There has been a necessary correction in the price of properties and the market has temporarily flattened. This tends to happen every 10 years or so. We’re simply going through yet another cycle.
Everyone is waiting for the property market to take off again. First, people were waiting to find out who would be in government. Would it be a continuation of the status quo or a coalition that represented potentially big changes? The kind of changes that might include a capital gains tax and death duties further down the track.
Now people are waiting to see if the market will be any different after Christmas.
The Chinese are out of the market. So the only active buyers at present seem to be first-home buyers and investors. And there’s still a serious shortage of good housing stock. Why would people sell now unless their circumstances gave them no alternative? There’s not much out there for them to buy.
Where previously there was an average of 550-600 sales per month on the North Shore, this has recently fallen to 280 sales per month, representing a significant drop. There are 65 real estate offices on the North Shore with around 1200 salespeople. This represents an average of 4.2 sales per office per month on the Shore. There are also few auctions and of those many houses fail to sell.
I also have a feeling that once the new government encounters the realities of the current construction industry it might prompt a rethink of the number of houses it can construct. I recognise their idealism and respect their goal, but do they realise that increasing New Zealand’s housing stock by 100,000 homes over the next decade is, sadly, unrealistic? Here’s why. The factors holding us back that I’ve been banging on about for months remain:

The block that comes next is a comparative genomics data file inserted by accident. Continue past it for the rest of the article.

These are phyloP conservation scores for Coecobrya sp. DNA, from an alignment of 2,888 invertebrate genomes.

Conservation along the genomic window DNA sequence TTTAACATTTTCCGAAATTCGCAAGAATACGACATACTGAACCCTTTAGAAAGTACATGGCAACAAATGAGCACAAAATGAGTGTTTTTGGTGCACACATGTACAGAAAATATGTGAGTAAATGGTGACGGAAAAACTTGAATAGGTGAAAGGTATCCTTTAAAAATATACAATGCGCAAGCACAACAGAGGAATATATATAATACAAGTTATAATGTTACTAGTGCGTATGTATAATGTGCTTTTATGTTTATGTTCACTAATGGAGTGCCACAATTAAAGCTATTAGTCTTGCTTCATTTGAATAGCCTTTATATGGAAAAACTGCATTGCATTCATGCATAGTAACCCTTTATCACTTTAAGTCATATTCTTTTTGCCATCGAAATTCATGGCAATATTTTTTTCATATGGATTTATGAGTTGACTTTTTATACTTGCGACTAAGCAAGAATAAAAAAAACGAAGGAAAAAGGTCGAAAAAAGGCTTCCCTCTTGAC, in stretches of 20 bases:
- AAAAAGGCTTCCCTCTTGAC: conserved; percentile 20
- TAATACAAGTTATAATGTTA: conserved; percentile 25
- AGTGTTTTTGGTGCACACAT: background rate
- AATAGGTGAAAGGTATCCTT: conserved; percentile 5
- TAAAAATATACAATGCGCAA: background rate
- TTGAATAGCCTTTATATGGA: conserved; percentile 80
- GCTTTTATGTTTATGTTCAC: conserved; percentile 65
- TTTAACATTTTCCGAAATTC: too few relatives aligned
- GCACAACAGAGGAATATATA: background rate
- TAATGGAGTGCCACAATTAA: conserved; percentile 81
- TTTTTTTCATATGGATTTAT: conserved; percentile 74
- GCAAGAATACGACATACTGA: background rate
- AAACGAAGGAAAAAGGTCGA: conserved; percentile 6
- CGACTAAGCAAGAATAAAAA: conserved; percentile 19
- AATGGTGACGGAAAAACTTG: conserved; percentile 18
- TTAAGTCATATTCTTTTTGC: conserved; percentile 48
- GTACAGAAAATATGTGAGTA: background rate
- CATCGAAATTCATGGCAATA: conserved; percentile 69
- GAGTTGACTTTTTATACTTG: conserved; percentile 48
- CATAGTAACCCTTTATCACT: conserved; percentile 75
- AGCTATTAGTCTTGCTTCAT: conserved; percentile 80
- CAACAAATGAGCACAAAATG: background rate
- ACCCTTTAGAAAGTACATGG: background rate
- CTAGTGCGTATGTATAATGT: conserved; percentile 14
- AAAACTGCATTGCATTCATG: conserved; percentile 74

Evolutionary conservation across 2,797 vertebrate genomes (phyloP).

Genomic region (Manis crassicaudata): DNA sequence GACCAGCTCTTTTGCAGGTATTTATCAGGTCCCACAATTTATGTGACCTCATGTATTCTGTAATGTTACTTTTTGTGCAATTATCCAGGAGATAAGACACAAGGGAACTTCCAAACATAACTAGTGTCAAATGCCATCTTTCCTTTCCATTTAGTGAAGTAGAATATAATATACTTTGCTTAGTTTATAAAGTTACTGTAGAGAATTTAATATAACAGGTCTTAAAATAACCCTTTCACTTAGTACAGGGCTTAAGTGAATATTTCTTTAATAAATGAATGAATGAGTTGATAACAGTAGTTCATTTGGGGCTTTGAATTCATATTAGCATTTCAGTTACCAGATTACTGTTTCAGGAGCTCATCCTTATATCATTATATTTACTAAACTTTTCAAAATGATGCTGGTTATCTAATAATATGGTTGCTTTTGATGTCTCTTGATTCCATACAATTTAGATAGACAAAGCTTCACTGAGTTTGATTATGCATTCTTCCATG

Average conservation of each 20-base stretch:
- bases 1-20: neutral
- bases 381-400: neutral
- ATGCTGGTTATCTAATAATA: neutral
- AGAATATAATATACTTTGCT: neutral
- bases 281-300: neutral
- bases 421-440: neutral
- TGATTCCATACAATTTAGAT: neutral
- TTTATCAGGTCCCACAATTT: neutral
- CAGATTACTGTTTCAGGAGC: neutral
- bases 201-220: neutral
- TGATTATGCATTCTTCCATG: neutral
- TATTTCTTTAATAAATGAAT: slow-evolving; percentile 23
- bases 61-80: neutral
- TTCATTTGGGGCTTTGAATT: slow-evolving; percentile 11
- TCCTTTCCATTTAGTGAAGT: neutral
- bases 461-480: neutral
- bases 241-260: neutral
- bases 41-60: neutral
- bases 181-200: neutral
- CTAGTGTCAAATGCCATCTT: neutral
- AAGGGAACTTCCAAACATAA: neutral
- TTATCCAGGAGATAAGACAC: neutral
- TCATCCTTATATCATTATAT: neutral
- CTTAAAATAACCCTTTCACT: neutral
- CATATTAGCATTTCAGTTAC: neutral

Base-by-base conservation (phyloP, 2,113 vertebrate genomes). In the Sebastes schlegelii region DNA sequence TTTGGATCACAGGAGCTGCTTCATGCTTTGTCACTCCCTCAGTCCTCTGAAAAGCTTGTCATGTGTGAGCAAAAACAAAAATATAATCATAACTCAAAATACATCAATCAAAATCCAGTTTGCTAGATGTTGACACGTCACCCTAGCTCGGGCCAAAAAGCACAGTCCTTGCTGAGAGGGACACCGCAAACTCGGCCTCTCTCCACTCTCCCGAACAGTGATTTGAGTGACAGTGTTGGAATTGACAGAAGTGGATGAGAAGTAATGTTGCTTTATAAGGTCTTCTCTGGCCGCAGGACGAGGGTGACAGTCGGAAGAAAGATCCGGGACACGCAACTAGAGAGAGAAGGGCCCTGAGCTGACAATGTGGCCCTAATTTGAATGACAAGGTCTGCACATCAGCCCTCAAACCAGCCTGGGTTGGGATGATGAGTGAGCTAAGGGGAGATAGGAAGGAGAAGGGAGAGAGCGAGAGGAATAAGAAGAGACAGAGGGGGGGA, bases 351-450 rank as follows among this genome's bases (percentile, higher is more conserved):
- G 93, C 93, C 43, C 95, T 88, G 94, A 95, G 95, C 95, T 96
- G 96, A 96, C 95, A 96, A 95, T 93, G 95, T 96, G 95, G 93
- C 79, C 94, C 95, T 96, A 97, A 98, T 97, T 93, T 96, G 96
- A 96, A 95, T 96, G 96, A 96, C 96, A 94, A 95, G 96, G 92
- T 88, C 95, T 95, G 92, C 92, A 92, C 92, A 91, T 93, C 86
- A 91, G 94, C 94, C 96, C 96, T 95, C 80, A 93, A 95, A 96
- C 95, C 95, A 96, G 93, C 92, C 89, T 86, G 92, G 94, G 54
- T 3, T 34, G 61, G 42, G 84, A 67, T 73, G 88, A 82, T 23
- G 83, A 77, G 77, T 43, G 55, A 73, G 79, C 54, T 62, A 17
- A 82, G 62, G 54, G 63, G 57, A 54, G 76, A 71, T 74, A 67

- Building delays resulting from a chronic shortage of qualified and skilled tradespeople and engineers.
- Further delays caused by a serious shortage of quality construction materials, plus cost-cutting, leading to substandard and non-compliant materials such as low-quality steel mesh being used in concrete slab reinforcement.
- Materials shortages have resulted in increases in materials costs blowing out construction budget forecasts.
- Delays caused by inefficiencies and slowness in processing building and resource consents and issuing codes of compliance certificates by a stretched Auckland Council. This includes increased costs of consents, lack of clarity around procedures and requirements and differences of opinion in Building Code interpretation among council staff.
- The time it’s taking to get approval to undertake building and remediation of the identified leaky houses and apartments to a higher building code standard.
- The number of leaky homes still being identified today.
- The number of leaky homes yet to be identified in the next few years.
- The low quality of building by cost-cutting, inexperienced and opportunistic builders or untrained foreign labourers imported on temporary work permits, who don’t understand or comply with the NZ Building Code and who use low-quality materials and building short cuts.
- Cowboys with fake papers passing themselves off Licensed Building Practitioners.
- Builders without good business skills operating on margins that are too tight and suffering cashflow issues and going bust.
- The consequences over the next ten years as sub-standard buildings that are currently being built or have been recently constructed develop major structural issues – a future crisis that could potentially eclipse the multi-billion dollar leaky-building scandal.
- The understandably wary attitude of banks to providing loans to developers of large high-risk multi-unit buildings.
What are the solutions?
One would be for Standards NZ to be resourced to the level required to place greater restrictions on the quantity of low-quality building materials being imported from China by the container load. When materials are short it’s only too easy for construction companies to buy non-compliant products from Ali Baba, a Chinese trading website.
Another solution would be to privatise the building consent system and remove it from a council that has clearly demonstrated it’s not up to the job.
A third solution would be to consider an immigration policy change specifically for Auckland and to to bring in more experienced, qualified tradespeople, particularly from the UK, Canada, Australia and elsewhere.
A fourth could be an effective government-backed building insurance scheme.
If you need any evidence of the sub-standard construction going on in Auckland, consider this: it was reported in 2016 that the Auckland Council was carrying out 900 inspections daily and one third were failing their building inspections. Horrifying.
What next? Who knows where we’re heading. My crystal ball is in a holding position.